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The Difference between PC Support and Networking

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In this article, PC support and networking have been split into two distinct areas. The reasons for this are based upon the fact that they are two separate areas of IT, even though there may be areas in which the two are so closely related that the definitions become blurred. For the purposes of this book, PC support is defined as the task of supporting and maintaining PC hardware, workstation operating systems, and application software. Networking is defined as maintaining file servers, network operating system software, and network infrastructure components. There may be times when a PC support person is called upon to perform basic network administration tasksjust as there may be times when a network administrator is called to attend to an application software problem on a PC. Even so, the requirements for each area of IT are different, as is the knowledge needed to effectively operate in each case.

What Is a PC Technician?

Fundamentally, the term computer technician is another way of saying computer "repairman," a label not appreciated by some, but one that accurately describes the job. PC technicians are the tinkerers of the IT industry, working as much with their hands as their head. As mentioned everywhere on the internet, repair and maintenance is the avenue many IT professionals use to enter the industry, and many other IT disciplines require rudimentary troubleshooting skills. But make no mistake; good technicians who make a career of it are born not made.



Good PC support personnel are a blend of two elements: technical excellence and communicative ability. In fact, in many environments, the PC support person's ability to communicate with a client is almost, and in some cases, more important than their technical ability. Of all the career fields in IT, PC support probably requires the highest level of communication. Those who are already working as PC support technicians will tell you it is more than the ability to accurately absorb and relate information to and from a customer or client. It is more of a case of sociability.

Imagine this scenario, your car is not running properly, so you take it to a garage. When you go to the service reception, the guy behind the counter asks what's wrong with the car.Your response, depending on how much you know about cars, will range between the completely informative to "there's an odd knock." As far as you are concerned, your job is done. But this is where the good mechanic takes over by asking probing questions, such as "When does the knock happen?","How fast do you have to go to get it to make that noise?" and so on. The point is that he is doing you as much of a favor as he is himself. The more he can find out from you, the more likely he is going to find the problem. Apart from making him look good, these questions also save you money because the less time he spends on the problem the less you get charged. These are the qualities that make the difference between a good mechanic and a great mechanic.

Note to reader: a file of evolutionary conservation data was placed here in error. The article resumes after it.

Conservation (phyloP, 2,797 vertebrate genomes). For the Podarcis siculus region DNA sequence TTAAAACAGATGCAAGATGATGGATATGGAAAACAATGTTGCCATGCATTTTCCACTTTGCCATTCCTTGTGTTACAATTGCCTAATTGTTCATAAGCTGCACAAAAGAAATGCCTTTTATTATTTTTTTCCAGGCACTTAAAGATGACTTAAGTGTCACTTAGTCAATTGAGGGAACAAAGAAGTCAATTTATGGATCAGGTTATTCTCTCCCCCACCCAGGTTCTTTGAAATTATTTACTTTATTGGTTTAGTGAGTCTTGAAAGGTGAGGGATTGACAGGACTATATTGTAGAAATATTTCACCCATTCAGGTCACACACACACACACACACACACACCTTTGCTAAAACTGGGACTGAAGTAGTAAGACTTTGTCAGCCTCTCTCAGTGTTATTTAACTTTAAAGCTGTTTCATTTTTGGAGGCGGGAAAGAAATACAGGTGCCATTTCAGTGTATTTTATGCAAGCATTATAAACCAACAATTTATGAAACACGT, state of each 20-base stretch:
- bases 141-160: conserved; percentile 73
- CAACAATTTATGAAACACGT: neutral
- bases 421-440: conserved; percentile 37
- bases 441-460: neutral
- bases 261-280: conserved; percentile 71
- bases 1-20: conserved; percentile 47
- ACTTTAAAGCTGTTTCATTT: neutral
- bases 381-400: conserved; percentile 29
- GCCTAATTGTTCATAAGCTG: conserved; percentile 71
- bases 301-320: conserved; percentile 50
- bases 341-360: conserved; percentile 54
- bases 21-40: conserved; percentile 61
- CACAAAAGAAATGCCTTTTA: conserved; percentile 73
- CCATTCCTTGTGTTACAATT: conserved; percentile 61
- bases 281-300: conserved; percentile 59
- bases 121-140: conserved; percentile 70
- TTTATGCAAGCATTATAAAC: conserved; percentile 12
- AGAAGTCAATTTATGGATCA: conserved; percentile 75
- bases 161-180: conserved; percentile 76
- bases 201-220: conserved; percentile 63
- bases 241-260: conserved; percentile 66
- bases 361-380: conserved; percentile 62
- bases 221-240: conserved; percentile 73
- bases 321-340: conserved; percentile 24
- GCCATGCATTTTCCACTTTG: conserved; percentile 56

A comparison between the mechanic and the PC support person works because of a certain commonality. PC support people, like mechanics, work with complex objects owned, used, and not understood by millions of people. Owners of cars and computers rely on specialists to fix the problems that owners cannot.

A PC support person's role differs from the mechanic's role in that generally, mechanics have the luxury of working on a vehicle without the customer sitting next to them. You have to wonder how long many mechanics would last if faced with that situation. PC support staff often have the rather unenviable task of working on equipment while the customer is looking on. This means that having excellent communication skills are even more important because you have to hold a conversation with someone while you are trying to perform a complex task. The upside is that, like a mechanic, you get to suck the air through your teeth and announce in a mock sympathetic tone how expensive the repair is likely to be.

PC support technicians interact with people to a much greater extent than their counterparts in networking, programming, and other areas of IT. This is because PC support people are the ones who maintain the "windows" to the systems operated and built by these other people in IT. Effectively, PC support people are the faces that are associated with computing in general.

The other curious characteristic associated with PC support people is that they are expected to know not just how to fix PCs, but also how to fix any other piece of technical equipment, be it a phone system, a fax machine, a video player, or a photocopier. Although it is quite reasonable to back away from these machines, most PC support people find that they are happy to undertake minor configuration and repairs as they develop a bent for fixing such devices.

As if all of these areas were not enough, PC support technicians also have to work with products that are released at a furious rate by manufacturers so impatient to get their product to market that there are invariably errors or bugs in the products. As a PC technician, you not only have to keep up with the relentless release of new products, but you also have to learn what is wrong with them.

The role of a PC support person is multifaceted. Whether it is a conflict with computer software or a hardware malfunction, eventually, you are most certainly going to encounter a problem with your computer. Sleep easy; there is help at hand.
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